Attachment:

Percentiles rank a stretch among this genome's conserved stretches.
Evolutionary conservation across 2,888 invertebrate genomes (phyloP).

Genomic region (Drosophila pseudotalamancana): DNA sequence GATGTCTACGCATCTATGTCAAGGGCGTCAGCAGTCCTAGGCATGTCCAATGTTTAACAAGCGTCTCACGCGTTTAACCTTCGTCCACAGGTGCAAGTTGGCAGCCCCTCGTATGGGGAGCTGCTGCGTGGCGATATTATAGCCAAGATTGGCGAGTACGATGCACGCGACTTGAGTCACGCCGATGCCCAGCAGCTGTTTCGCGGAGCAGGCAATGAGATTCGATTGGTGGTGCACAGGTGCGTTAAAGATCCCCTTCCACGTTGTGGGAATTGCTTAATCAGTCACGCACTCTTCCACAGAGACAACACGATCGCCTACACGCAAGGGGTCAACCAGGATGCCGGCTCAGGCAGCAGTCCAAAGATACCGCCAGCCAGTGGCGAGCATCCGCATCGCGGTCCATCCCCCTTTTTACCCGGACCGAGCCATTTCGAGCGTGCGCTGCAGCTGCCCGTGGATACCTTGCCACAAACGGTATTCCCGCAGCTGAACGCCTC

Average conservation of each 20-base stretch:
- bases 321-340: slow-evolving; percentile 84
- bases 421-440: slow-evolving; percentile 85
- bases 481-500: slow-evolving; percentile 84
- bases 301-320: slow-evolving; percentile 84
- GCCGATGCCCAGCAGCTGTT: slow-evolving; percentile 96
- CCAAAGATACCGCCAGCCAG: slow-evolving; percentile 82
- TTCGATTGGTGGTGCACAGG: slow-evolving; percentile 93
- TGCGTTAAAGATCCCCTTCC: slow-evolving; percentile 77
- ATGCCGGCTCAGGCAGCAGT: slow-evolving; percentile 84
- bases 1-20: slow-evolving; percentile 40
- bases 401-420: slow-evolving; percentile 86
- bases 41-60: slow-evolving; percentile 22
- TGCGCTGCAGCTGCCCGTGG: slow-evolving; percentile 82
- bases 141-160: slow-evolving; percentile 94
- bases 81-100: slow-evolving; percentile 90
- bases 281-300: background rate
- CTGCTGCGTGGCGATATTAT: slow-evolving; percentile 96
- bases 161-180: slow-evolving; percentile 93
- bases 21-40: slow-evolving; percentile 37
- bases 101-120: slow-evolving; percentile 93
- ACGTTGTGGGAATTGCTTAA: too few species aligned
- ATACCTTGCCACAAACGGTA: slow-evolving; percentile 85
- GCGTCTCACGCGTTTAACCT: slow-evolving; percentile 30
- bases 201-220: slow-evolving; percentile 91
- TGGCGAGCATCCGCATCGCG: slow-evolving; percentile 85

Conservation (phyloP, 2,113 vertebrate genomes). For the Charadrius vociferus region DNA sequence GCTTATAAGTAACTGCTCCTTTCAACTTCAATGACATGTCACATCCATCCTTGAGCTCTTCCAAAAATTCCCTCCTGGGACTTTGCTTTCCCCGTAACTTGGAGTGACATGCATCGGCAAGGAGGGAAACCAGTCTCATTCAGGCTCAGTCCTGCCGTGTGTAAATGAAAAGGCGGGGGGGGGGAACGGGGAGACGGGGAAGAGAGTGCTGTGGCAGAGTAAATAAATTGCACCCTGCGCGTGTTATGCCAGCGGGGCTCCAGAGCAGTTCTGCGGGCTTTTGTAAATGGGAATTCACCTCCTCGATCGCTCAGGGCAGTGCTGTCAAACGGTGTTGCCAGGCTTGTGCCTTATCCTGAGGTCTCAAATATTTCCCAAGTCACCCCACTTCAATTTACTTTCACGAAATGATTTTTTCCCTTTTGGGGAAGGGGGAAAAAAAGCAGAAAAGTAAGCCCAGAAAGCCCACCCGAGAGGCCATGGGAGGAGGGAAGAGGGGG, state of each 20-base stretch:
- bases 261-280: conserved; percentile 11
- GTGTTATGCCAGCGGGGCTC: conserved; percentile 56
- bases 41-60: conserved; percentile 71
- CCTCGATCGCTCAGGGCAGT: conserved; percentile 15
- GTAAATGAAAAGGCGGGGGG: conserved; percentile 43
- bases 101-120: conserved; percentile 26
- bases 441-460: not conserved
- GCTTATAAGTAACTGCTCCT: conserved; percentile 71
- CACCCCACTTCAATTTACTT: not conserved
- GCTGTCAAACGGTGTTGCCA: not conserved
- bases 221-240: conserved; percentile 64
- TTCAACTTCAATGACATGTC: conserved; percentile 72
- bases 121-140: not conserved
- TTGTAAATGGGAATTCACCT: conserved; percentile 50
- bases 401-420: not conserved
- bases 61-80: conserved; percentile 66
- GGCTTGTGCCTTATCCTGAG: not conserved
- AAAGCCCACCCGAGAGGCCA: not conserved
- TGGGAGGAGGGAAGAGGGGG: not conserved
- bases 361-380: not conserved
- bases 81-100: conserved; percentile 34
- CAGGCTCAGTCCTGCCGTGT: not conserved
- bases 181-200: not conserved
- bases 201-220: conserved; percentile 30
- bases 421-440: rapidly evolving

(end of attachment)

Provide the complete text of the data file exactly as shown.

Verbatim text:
Percentiles rank a stretch among this genome's conserved stretches.
Evolutionary conservation across 2,888 invertebrate genomes (phyloP).

Genomic region (Drosophila pseudotalamancana): DNA sequence GATGTCTACGCATCTATGTCAAGGGCGTCAGCAGTCCTAGGCATGTCCAATGTTTAACAAGCGTCTCACGCGTTTAACCTTCGTCCACAGGTGCAAGTTGGCAGCCCCTCGTATGGGGAGCTGCTGCGTGGCGATATTATAGCCAAGATTGGCGAGTACGATGCACGCGACTTGAGTCACGCCGATGCCCAGCAGCTGTTTCGCGGAGCAGGCAATGAGATTCGATTGGTGGTGCACAGGTGCGTTAAAGATCCCCTTCCACGTTGTGGGAATTGCTTAATCAGTCACGCACTCTTCCACAGAGACAACACGATCGCCTACACGCAAGGGGTCAACCAGGATGCCGGCTCAGGCAGCAGTCCAAAGATACCGCCAGCCAGTGGCGAGCATCCGCATCGCGGTCCATCCCCCTTTTTACCCGGACCGAGCCATTTCGAGCGTGCGCTGCAGCTGCCCGTGGATACCTTGCCACAAACGGTATTCCCGCAGCTGAACGCCTC

Average conservation of each 20-base stretch:
- bases 321-340: slow-evolving; percentile 84
- bases 421-440: slow-evolving; percentile 85
- bases 481-500: slow-evolving; percentile 84
- bases 301-320: slow-evolving; percentile 84
- GCCGATGCCCAGCAGCTGTT: slow-evolving; percentile 96
- CCAAAGATACCGCCAGCCAG: slow-evolving; percentile 82
- TTCGATTGGTGGTGCACAGG: slow-evolving; percentile 93
- TGCGTTAAAGATCCCCTTCC: slow-evolving; percentile 77
- ATGCCGGCTCAGGCAGCAGT: slow-evolving; percentile 84
- bases 1-20: slow-evolving; percentile 40
- bases 401-420: slow-evolving; percentile 86
- bases 41-60: slow-evolving; percentile 22
- TGCGCTGCAGCTGCCCGTGG: slow-evolving; percentile 82
- bases 141-160: slow-evolving; percentile 94
- bases 81-100: slow-evolving; percentile 90
- bases 281-300: background rate
- CTGCTGCGTGGCGATATTAT: slow-evolving; percentile 96
- bases 161-180: slow-evolving; percentile 93
- bases 21-40: slow-evolving; percentile 37
- bases 101-120: slow-evolving; percentile 93
- ACGTTGTGGGAATTGCTTAA: too few species aligned
- ATACCTTGCCACAAACGGTA: slow-evolving; percentile 85
- GCGTCTCACGCGTTTAACCT: slow-evolving; percentile 30
- bases 201-220: slow-evolving; percentile 91
- TGGCGAGCATCCGCATCGCG: slow-evolving; percentile 85

Conservation (phyloP, 2,113 vertebrate genomes). For the Charadrius vociferus region DNA sequence GCTTATAAGTAACTGCTCCTTTCAACTTCAATGACATGTCACATCCATCCTTGAGCTCTTCCAAAAATTCCCTCCTGGGACTTTGCTTTCCCCGTAACTTGGAGTGACATGCATCGGCAAGGAGGGAAACCAGTCTCATTCAGGCTCAGTCCTGCCGTGTGTAAATGAAAAGGCGGGGGGGGGGAACGGGGAGACGGGGAAGAGAGTGCTGTGGCAGAGTAAATAAATTGCACCCTGCGCGTGTTATGCCAGCGGGGCTCCAGAGCAGTTCTGCGGGCTTTTGTAAATGGGAATTCACCTCCTCGATCGCTCAGGGCAGTGCTGTCAAACGGTGTTGCCAGGCTTGTGCCTTATCCTGAGGTCTCAAATATTTCCCAAGTCACCCCACTTCAATTTACTTTCACGAAATGATTTTTTCCCTTTTGGGGAAGGGGGAAAAAAAGCAGAAAAGTAAGCCCAGAAAGCCCACCCGAGAGGCCATGGGAGGAGGGAAGAGGGGG, state of each 20-base stretch:
- bases 261-280: conserved; percentile 11
- GTGTTATGCCAGCGGGGCTC: conserved; percentile 56
- bases 41-60: conserved; percentile 71
- CCTCGATCGCTCAGGGCAGT: conserved; percentile 15
- GTAAATGAAAAGGCGGGGGG: conserved; percentile 43
- bases 101-120: conserved; percentile 26
- bases 441-460: not conserved
- GCTTATAAGTAACTGCTCCT: conserved; percentile 71
- CACCCCACTTCAATTTACTT: not conserved
- GCTGTCAAACGGTGTTGCCA: not conserved
- bases 221-240: conserved; percentile 64
- TTCAACTTCAATGACATGTC: conserved; percentile 72
- bases 121-140: not conserved
- TTGTAAATGGGAATTCACCT: conserved; percentile 50
- bases 401-420: not conserved
- bases 61-80: conserved; percentile 66
- GGCTTGTGCCTTATCCTGAG: not conserved
- AAAGCCCACCCGAGAGGCCA: not conserved
- TGGGAGGAGGGAAGAGGGGG: not conserved
- bases 361-380: not conserved
- bases 81-100: conserved; percentile 34
- CAGGCTCAGTCCTGCCGTGT: not conserved
- bases 181-200: not conserved
- bases 201-220: conserved; percentile 30
- bases 421-440: rapidly evolving